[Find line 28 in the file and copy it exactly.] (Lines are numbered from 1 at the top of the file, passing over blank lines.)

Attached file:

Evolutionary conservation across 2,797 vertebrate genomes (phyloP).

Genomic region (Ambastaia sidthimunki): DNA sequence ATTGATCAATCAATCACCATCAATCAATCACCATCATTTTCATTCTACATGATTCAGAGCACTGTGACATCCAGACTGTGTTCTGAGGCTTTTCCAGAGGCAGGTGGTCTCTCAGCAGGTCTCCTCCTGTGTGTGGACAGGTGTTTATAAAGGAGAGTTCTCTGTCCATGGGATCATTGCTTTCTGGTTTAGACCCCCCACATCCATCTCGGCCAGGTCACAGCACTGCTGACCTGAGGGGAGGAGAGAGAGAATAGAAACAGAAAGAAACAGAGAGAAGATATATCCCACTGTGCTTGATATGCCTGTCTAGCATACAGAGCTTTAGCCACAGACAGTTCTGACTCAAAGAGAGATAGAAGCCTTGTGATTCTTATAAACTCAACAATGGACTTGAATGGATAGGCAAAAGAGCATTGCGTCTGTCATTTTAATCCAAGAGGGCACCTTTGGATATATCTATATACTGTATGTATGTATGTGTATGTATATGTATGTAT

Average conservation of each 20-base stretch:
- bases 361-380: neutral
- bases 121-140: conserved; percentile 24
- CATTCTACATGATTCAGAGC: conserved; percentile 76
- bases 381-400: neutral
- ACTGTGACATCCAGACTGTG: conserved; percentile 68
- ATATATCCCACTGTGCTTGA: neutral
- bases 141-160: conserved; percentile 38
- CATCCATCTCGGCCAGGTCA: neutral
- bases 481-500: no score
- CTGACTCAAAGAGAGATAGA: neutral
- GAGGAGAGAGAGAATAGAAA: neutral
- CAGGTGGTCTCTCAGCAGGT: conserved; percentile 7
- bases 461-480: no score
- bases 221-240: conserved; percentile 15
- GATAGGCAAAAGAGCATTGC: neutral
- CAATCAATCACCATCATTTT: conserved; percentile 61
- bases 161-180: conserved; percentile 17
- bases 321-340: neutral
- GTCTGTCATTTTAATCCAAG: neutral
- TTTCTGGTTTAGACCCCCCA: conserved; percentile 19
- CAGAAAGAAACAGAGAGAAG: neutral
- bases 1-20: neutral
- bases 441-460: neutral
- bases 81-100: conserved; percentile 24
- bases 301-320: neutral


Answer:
- bases 301-320: neutral